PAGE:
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Russia’s military has performed woefully since the war began in late February as poor morale and equipment combined with Ukrainian forces putting up stiff resistance to cause havoc.
Before the war erupted, it was widely believed that Putin’s far superior forces would overwhelm the former Soviet state’s much smaller military in a matter of days.
When this didn’t happen, and Russian forces were successfully repelled in many areas, fears about the former Red Army’s invincibility quickly evaporated in Kazakstan, according to government advisor Sulushash Magzieva.
Speaking to Express.co.uk, she said: “The pictures speak for themselves as well as the numbers (of destroyed equipment and dead Russian soldiers).
“The marauding of Russian soldiers was disgusting to see. How is an army of such low ethics going to win?
“If the fighting gets tough then they might doubt if they are ready to risk their lives for getting more stuff. There is no motivation besides material or financial ones.
“In order to win there should be something bigger – an idea and a spirit.
“The Second World War was a different story. People were protecting their own homes and motherland.
“It was noticeable that they are trying to get back to the Soviet days by demonstrating their military power at parades.
“And it did look strong. It also looked strong when huge aeroplanes and soldiers and military equipment came to Almaty (in January to quell an uprising).
“During the war in Ukraine, I saw that Russia was positioning itself as the second strongest army in the world.
“I’m curious how they measured it and who was doing the ranking because the reality showed a completely different picture.
“I don’t want to tease Russia but the facts speak for themselves. It was a mirage which has evaporated.”
Russia has been hit with crippling sanctions since the increasingly-deranged president ordered 190,000 troops to invade Ukraine.
And while former Soviet state Belarus has actively backed Putin’s false claims to be ridding Ukraine of “Nazis”, the central Asian republic has taken a far more pragmatic approach.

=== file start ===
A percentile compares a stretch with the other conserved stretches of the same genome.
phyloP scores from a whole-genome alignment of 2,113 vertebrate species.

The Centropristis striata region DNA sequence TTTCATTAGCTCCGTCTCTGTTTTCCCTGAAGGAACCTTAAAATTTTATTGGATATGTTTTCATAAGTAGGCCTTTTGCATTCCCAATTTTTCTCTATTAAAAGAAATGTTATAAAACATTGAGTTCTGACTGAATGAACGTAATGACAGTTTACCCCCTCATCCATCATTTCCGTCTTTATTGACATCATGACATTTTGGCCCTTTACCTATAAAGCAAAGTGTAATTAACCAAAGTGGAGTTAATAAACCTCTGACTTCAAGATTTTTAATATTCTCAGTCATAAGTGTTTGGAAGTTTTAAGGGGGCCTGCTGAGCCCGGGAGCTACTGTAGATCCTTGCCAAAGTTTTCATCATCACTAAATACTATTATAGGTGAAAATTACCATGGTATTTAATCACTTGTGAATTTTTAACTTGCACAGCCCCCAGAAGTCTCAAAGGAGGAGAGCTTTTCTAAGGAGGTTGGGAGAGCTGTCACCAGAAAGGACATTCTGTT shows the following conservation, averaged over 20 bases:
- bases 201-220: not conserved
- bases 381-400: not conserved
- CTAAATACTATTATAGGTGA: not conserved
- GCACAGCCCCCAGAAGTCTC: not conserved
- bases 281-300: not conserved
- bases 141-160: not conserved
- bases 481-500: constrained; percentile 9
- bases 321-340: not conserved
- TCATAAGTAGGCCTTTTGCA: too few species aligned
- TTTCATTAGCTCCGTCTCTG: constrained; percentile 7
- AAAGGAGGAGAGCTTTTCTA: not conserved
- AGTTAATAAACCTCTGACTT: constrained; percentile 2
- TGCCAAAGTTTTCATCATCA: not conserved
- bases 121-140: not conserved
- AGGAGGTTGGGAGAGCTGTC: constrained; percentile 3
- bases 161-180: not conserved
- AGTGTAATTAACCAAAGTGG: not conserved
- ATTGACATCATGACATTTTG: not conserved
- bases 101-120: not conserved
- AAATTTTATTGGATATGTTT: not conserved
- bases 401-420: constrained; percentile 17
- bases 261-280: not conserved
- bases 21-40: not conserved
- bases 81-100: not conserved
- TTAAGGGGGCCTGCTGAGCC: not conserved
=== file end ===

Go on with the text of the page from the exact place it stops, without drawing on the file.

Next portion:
Kazakh President Qasym-Zhomart Toqaev recently said that he “respected” Ukraine’s territorial sovereignty and has abided by US, EU and UK sanctions imposed on Russia.
The country’s media has also not shied away from calling the invasion a “war” and numerous pro-Ukrainian rallies have been held without a crackdown since the conflict erupted.
Last week it announced that it had cancelled the annual military parade to mark the Soviet Union’s victory over Nazi Germany during World War Two.
Timur Suleimenov, one of the president’s top advisors, also declared that Kazakhstan will “not be used as a tool to circumvent sanctions imposed on Russia by the US and EU”.
He spoke days after the Caspian oil pipeline – which passes through Russia and is one of the country’s key exports – was damaged.
Some observers claimed that Russia could be behind this as a warning to the country – something the Kremlin has firmly denied.
All this highlights how Kazakstan’s government is “very slowly and cautiously” moving toward the EU, according to Ms Magzieva.
She said: “We are closely economically connected with Russia within the Eurasian Economic Union so our economic borders are completely open with them
“So there was a risk that the sanctions may leak to Kazakhstan too. We don’t want that – we want to be an easy place to do business.
“We already have one of the most advanced online systems to open business and were rated highly by the World Bank in an ease of doing business rankings.”
She explained that her country is keen to keep this and continue to attract investment as well as being seen as an increasingly democratic and open country.
But, unlike Ukraine, its geographical position means that it shares a five-thousand-mile border with Putin’s federation and is still closely linked economically.
This is why it was “logical” that Russia was seen as a friendly country, Ms Magzieva said.
And while the country has always tried to maintain cordial relations, she believes that Putin and his Soviet-era cronies still believe that they “own” the former Soviet state.
A source close to the Kazakhstan government added: “It is very important for the EU and the US to support Kazakhstan in its neutral status and independent foreign policy.
“The West should help maintain Kazakhstan’s economic independence by supporting the course of political and economic modernization and attracting foreign investment.”
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